Green 'Net Zero' Buildings Sound Great. What's The Catch?

Wednesday, August 13, 2014

P.S. 62, being built on Staten Island's South Shore, will have 2,000 solar panels to generate as much energy as the building uses. (Chris Mossa/WNYC)

When P.S. 62 opens in Staten Island a year from now, it may be the city's largest science experiment. It will be the first school in the five boroughs, and maybe even the first building of any kind, that can claim to be "net zero" — meaning it produces as much energy as it consumes.

How will it do this? First, by driving energy demand as low as possible and second, by creating an energy source — namely, solar panels — robust enough enough to meet that demand. The building envelope  or exterior skin  was constructed to prevent air leakage. Plus, 81 geothermal wells sit underground. In the winter, the building will shoot water down them to be warmed by earth’s internal energy. In summer, those wells will cool the water instead. As a result of these and other measures, P.S. 62 will use only half of the energy of a typical New York City school  low enough to be fully powered by its 2,000 solar panels.

“We ended up with this building that looks like no other school that anyone has ever seen,” said E. Bruce Barrett, vice president of architecture and engineering at the New York City School Construction Authority.

But the Staten Island school also has a big advantage that other sites in the five boroughs will find hard to replicate: space. Three acres of it  which is how much one needs for all those solar panels. In fact, some green building advocates worry that while net zero is catching on elsewhere around the country, it is just too impractical to put into practice throughout a dense urban city, and sort of misses the point anyway.

“Net zero is an interesting concept when you’re dealing with low buildings  any building that’s three or four stories  you can put solar on the roof,” said Russell Unger, executive director of the Urban Green Council. "It gets a little strange when you have a conversation in a city so known for its high rises."

951 Pacific Street in Brooklyn. (Paul Castrucci Architects)

A handful of architects and developers in the city share Unger's perspective. They are focusing more on reducing the energy consumption of their buildings and less on producing energy on site. Some have become adherents of a movement called Passive House  a German design concept that maximizes energy savings, largely through intense insulation. A number of buildings constructed according to these standards have gone up or are underway, including 951 Pacific Street in Brooklyn, a row house that's expected to come on the market this fall.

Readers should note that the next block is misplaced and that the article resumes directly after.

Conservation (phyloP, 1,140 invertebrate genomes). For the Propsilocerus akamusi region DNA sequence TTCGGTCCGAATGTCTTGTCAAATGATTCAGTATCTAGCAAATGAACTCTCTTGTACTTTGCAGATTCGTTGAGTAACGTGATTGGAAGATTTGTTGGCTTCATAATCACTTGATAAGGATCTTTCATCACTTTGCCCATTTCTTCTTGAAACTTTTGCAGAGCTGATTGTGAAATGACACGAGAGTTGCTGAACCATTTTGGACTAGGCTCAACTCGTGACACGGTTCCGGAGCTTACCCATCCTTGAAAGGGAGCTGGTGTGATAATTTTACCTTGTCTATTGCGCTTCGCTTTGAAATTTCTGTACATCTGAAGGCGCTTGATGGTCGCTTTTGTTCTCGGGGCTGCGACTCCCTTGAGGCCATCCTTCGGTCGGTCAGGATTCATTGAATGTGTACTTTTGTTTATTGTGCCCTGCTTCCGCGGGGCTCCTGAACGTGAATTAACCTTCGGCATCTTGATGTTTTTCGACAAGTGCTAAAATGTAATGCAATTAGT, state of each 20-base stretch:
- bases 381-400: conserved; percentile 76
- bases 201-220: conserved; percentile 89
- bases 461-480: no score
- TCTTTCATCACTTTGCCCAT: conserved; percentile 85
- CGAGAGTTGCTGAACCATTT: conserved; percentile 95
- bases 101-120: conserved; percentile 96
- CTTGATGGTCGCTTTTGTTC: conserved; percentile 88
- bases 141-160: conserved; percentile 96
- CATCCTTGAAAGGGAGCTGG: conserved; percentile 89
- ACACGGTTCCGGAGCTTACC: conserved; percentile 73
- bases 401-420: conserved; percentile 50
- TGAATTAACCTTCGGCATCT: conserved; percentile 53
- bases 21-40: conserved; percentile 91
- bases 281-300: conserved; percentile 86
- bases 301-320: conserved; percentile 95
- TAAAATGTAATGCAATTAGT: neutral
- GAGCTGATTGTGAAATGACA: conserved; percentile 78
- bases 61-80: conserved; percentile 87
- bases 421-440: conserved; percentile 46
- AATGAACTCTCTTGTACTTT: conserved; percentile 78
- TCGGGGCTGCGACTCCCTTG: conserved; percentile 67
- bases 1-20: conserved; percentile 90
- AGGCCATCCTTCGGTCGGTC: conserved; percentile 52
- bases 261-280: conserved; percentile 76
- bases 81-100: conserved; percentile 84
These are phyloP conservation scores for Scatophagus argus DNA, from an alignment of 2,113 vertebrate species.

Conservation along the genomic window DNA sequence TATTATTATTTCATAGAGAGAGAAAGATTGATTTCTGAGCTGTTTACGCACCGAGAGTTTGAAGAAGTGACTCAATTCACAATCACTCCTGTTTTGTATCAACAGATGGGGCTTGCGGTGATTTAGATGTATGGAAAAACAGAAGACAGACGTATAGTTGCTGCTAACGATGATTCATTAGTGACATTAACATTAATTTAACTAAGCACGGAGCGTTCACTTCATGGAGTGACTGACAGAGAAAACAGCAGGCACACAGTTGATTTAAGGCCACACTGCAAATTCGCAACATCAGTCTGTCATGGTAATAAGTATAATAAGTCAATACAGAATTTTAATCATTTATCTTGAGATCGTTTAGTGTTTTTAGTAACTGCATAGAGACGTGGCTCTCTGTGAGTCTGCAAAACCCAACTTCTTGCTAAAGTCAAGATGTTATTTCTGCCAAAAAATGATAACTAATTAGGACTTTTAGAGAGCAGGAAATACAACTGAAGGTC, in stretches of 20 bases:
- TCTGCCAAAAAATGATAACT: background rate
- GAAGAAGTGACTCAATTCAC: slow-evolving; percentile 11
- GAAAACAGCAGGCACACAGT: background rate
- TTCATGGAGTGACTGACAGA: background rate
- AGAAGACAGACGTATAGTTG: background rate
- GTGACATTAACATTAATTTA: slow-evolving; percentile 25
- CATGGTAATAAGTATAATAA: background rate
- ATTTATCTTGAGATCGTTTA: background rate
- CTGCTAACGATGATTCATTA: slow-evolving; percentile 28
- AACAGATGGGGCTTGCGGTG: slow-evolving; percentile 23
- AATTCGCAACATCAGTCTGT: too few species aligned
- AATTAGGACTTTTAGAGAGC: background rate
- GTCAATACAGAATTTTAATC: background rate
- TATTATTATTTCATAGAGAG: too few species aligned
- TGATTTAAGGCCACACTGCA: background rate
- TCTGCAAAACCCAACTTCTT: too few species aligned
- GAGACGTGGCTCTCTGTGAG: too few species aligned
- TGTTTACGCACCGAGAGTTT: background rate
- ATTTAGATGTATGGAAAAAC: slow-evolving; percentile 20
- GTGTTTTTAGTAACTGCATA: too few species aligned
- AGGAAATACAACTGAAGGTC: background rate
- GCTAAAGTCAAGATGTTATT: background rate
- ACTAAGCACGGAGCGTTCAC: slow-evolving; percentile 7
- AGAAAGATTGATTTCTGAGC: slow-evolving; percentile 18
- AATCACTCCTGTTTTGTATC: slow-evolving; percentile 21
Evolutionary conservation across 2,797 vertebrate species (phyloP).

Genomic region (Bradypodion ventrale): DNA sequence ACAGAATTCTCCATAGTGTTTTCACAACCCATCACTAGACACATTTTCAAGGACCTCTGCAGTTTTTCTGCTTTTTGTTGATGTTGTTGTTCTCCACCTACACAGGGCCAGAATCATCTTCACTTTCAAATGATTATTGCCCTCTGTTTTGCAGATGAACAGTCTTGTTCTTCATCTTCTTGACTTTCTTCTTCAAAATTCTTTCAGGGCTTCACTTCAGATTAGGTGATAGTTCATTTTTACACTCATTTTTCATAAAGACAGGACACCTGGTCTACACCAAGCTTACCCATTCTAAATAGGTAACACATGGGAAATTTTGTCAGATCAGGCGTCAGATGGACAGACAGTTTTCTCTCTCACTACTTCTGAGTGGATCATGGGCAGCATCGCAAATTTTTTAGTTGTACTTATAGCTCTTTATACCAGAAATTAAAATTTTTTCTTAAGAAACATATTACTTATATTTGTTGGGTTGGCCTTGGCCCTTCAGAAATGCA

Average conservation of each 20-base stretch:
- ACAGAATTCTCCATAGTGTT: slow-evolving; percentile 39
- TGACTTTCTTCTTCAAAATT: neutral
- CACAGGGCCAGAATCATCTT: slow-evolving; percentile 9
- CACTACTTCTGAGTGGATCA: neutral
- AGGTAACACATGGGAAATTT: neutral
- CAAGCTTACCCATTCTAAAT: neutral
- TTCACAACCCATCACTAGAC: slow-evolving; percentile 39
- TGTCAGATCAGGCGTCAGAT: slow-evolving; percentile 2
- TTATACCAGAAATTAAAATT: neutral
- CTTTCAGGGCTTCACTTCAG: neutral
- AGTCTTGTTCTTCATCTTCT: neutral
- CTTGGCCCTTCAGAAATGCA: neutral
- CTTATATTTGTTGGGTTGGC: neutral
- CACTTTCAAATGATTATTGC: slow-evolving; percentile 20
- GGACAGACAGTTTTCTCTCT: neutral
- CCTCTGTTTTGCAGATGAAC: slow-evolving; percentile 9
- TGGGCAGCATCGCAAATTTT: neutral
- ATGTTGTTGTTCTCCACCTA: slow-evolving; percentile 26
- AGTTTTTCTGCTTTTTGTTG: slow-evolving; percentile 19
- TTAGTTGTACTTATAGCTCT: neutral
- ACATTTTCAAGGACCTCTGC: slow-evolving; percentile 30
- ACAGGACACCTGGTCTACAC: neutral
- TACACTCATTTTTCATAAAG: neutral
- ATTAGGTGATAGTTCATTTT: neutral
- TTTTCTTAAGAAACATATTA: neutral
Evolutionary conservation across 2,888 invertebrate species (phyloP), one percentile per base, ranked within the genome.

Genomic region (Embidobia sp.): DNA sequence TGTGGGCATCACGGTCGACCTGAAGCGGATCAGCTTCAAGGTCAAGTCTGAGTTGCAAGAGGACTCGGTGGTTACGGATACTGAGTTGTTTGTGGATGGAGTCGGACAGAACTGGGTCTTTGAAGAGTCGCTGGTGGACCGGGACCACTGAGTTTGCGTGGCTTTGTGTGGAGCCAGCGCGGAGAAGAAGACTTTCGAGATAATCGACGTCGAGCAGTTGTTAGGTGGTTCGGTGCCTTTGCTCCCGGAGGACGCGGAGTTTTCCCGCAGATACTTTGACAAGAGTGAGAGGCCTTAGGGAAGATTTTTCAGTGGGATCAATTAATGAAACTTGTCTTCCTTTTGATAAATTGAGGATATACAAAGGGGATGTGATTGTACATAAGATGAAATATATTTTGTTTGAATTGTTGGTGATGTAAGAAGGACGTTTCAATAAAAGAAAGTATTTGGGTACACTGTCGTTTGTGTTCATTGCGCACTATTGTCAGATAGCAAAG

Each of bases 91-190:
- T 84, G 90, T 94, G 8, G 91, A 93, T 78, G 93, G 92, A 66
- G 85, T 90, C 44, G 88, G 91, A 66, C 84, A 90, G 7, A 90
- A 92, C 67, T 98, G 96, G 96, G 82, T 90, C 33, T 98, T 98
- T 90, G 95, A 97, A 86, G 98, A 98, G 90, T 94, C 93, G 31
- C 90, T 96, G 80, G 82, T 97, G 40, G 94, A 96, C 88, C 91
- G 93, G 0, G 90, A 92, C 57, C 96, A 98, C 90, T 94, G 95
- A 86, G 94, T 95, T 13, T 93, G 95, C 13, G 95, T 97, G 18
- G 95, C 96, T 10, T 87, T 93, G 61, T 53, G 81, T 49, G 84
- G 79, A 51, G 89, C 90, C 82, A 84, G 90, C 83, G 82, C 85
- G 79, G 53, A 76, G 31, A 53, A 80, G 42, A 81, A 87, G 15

Matthew Schuerman


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Comments [3]

BJK from Queens

"In fact, some green building advocates worry that while net zero is catching on elsewhere around the country, it is just too impractical to put into practice throughout a dense urban city, and sort of misses the point anyway."
One doesn't need to dig 80 geothermal wells or install thousands of solar panels to achieve substantial energy savings.
Two recent projects being completed prove that remarkable energy savings are achievable and practical in an urban area:

Aug. 14 2014 12:06 AM
Quinn Raymond from Brooklyn, NY

One thing this article really missed was the importance of factoring transportation into calculating a building's energy use. This is REALLY aggravating, because Chris touched on density but didn't quite make the leap to the most relevant point here.

While the steps taken in this school's construction are admirable, the main point is that NYC's density is key to energy efficiency. You don't actually need to produce energy locally per se, and when buildings like this are low-density they dramatically increase energy use over time.

Of course if the local NIMBY's in this area had their choice the school wouldn't be built at all...

For more information on this concept, please check out:

Aug. 13 2014 06:05 PM
Michael from NYC

Since it is being built under the direction of the SCA it will cost 3 times what it should to maintain and repair. The number of schools they have built that can't even get a final certificate of occupancy is astounding.

Aug. 13 2014 07:31 AM

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